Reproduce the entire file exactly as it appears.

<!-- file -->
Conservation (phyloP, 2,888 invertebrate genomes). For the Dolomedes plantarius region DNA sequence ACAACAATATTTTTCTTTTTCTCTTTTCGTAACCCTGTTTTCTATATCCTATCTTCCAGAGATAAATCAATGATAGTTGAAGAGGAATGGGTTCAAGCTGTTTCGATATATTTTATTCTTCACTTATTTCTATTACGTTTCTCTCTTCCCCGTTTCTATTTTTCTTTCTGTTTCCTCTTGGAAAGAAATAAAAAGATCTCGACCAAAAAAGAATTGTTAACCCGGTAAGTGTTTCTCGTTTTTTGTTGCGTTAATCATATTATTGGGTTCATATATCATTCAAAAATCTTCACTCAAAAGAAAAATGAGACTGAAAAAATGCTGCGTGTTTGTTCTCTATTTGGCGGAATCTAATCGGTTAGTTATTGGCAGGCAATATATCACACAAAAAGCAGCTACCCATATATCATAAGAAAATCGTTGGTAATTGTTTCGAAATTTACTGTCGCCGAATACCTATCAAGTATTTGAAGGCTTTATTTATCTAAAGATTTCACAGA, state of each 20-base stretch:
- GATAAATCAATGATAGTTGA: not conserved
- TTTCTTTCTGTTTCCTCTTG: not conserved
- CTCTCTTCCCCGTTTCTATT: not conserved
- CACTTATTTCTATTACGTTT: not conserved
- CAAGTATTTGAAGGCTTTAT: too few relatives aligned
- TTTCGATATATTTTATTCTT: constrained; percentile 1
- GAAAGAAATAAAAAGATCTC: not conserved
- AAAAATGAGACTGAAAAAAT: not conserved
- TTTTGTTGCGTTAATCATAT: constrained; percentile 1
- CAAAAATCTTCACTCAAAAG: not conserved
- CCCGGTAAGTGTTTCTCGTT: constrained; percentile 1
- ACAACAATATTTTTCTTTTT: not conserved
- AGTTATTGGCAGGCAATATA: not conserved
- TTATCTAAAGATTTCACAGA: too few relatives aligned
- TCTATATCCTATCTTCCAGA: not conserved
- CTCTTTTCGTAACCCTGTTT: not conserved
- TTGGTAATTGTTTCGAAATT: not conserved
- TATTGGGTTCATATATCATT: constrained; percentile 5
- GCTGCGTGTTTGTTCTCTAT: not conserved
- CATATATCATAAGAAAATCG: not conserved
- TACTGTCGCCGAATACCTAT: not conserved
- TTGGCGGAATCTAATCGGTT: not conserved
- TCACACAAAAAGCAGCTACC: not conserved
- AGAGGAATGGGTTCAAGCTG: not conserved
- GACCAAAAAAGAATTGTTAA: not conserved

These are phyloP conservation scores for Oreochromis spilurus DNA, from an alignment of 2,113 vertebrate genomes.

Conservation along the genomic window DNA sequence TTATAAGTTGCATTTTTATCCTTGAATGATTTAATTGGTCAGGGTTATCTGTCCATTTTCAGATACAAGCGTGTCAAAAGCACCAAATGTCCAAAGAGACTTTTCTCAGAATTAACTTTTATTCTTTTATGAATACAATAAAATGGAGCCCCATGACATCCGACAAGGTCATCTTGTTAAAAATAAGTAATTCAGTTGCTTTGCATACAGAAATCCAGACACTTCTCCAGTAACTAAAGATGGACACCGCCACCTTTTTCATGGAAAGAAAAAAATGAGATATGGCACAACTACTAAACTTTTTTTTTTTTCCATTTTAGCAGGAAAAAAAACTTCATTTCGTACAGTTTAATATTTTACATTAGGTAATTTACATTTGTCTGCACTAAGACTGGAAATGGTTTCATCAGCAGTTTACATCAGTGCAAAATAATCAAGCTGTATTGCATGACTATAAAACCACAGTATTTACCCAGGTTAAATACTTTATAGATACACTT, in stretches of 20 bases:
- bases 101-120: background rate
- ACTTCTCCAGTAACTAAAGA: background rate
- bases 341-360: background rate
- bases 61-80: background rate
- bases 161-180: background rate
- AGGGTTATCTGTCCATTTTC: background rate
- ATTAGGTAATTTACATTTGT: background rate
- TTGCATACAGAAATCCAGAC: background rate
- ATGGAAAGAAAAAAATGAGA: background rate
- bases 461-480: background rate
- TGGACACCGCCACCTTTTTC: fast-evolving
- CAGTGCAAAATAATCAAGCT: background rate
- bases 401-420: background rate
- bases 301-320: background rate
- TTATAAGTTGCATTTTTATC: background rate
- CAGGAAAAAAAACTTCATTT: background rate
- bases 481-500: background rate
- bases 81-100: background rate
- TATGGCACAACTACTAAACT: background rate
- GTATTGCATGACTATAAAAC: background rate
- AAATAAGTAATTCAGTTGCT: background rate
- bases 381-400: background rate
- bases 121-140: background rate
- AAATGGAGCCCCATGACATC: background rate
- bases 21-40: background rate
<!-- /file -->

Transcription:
Conservation (phyloP, 2,888 invertebrate genomes). For the Dolomedes plantarius region DNA sequence ACAACAATATTTTTCTTTTTCTCTTTTCGTAACCCTGTTTTCTATATCCTATCTTCCAGAGATAAATCAATGATAGTTGAAGAGGAATGGGTTCAAGCTGTTTCGATATATTTTATTCTTCACTTATTTCTATTACGTTTCTCTCTTCCCCGTTTCTATTTTTCTTTCTGTTTCCTCTTGGAAAGAAATAAAAAGATCTCGACCAAAAAAGAATTGTTAACCCGGTAAGTGTTTCTCGTTTTTTGTTGCGTTAATCATATTATTGGGTTCATATATCATTCAAAAATCTTCACTCAAAAGAAAAATGAGACTGAAAAAATGCTGCGTGTTTGTTCTCTATTTGGCGGAATCTAATCGGTTAGTTATTGGCAGGCAATATATCACACAAAAAGCAGCTACCCATATATCATAAGAAAATCGTTGGTAATTGTTTCGAAATTTACTGTCGCCGAATACCTATCAAGTATTTGAAGGCTTTATTTATCTAAAGATTTCACAGA, state of each 20-base stretch:
- GATAAATCAATGATAGTTGA: not conserved
- TTTCTTTCTGTTTCCTCTTG: not conserved
- CTCTCTTCCCCGTTTCTATT: not conserved
- CACTTATTTCTATTACGTTT: not conserved
- CAAGTATTTGAAGGCTTTAT: too few relatives aligned
- TTTCGATATATTTTATTCTT: constrained; percentile 1
- GAAAGAAATAAAAAGATCTC: not conserved
- AAAAATGAGACTGAAAAAAT: not conserved
- TTTTGTTGCGTTAATCATAT: constrained; percentile 1
- CAAAAATCTTCACTCAAAAG: not conserved
- CCCGGTAAGTGTTTCTCGTT: constrained; percentile 1
- ACAACAATATTTTTCTTTTT: not conserved
- AGTTATTGGCAGGCAATATA: not conserved
- TTATCTAAAGATTTCACAGA: too few relatives aligned
- TCTATATCCTATCTTCCAGA: not conserved
- CTCTTTTCGTAACCCTGTTT: not conserved
- TTGGTAATTGTTTCGAAATT: not conserved
- TATTGGGTTCATATATCATT: constrained; percentile 5
- GCTGCGTGTTTGTTCTCTAT: not conserved
- CATATATCATAAGAAAATCG: not conserved
- TACTGTCGCCGAATACCTAT: not conserved
- TTGGCGGAATCTAATCGGTT: not conserved
- TCACACAAAAAGCAGCTACC: not conserved
- AGAGGAATGGGTTCAAGCTG: not conserved
- GACCAAAAAAGAATTGTTAA: not conserved

These are phyloP conservation scores for Oreochromis spilurus DNA, from an alignment of 2,113 vertebrate genomes.

Conservation along the genomic window DNA sequence TTATAAGTTGCATTTTTATCCTTGAATGATTTAATTGGTCAGGGTTATCTGTCCATTTTCAGATACAAGCGTGTCAAAAGCACCAAATGTCCAAAGAGACTTTTCTCAGAATTAACTTTTATTCTTTTATGAATACAATAAAATGGAGCCCCATGACATCCGACAAGGTCATCTTGTTAAAAATAAGTAATTCAGTTGCTTTGCATACAGAAATCCAGACACTTCTCCAGTAACTAAAGATGGACACCGCCACCTTTTTCATGGAAAGAAAAAAATGAGATATGGCACAACTACTAAACTTTTTTTTTTTTCCATTTTAGCAGGAAAAAAAACTTCATTTCGTACAGTTTAATATTTTACATTAGGTAATTTACATTTGTCTGCACTAAGACTGGAAATGGTTTCATCAGCAGTTTACATCAGTGCAAAATAATCAAGCTGTATTGCATGACTATAAAACCACAGTATTTACCCAGGTTAAATACTTTATAGATACACTT, in stretches of 20 bases:
- bases 101-120: background rate
- ACTTCTCCAGTAACTAAAGA: background rate
- bases 341-360: background rate
- bases 61-80: background rate
- bases 161-180: background rate
- AGGGTTATCTGTCCATTTTC: background rate
- ATTAGGTAATTTACATTTGT: background rate
- TTGCATACAGAAATCCAGAC: background rate
- ATGGAAAGAAAAAAATGAGA: background rate
- bases 461-480: background rate
- TGGACACCGCCACCTTTTTC: fast-evolving
- CAGTGCAAAATAATCAAGCT: background rate
- bases 401-420: background rate
- bases 301-320: background rate
- TTATAAGTTGCATTTTTATC: background rate
- CAGGAAAAAAAACTTCATTT: background rate
- bases 481-500: background rate
- bases 81-100: background rate
- TATGGCACAACTACTAAACT: background rate
- GTATTGCATGACTATAAAAC: background rate
- AAATAAGTAATTCAGTTGCT: background rate
- bases 381-400: background rate
- bases 121-140: background rate
- AAATGGAGCCCCATGACATC: background rate
- bases 21-40: background rate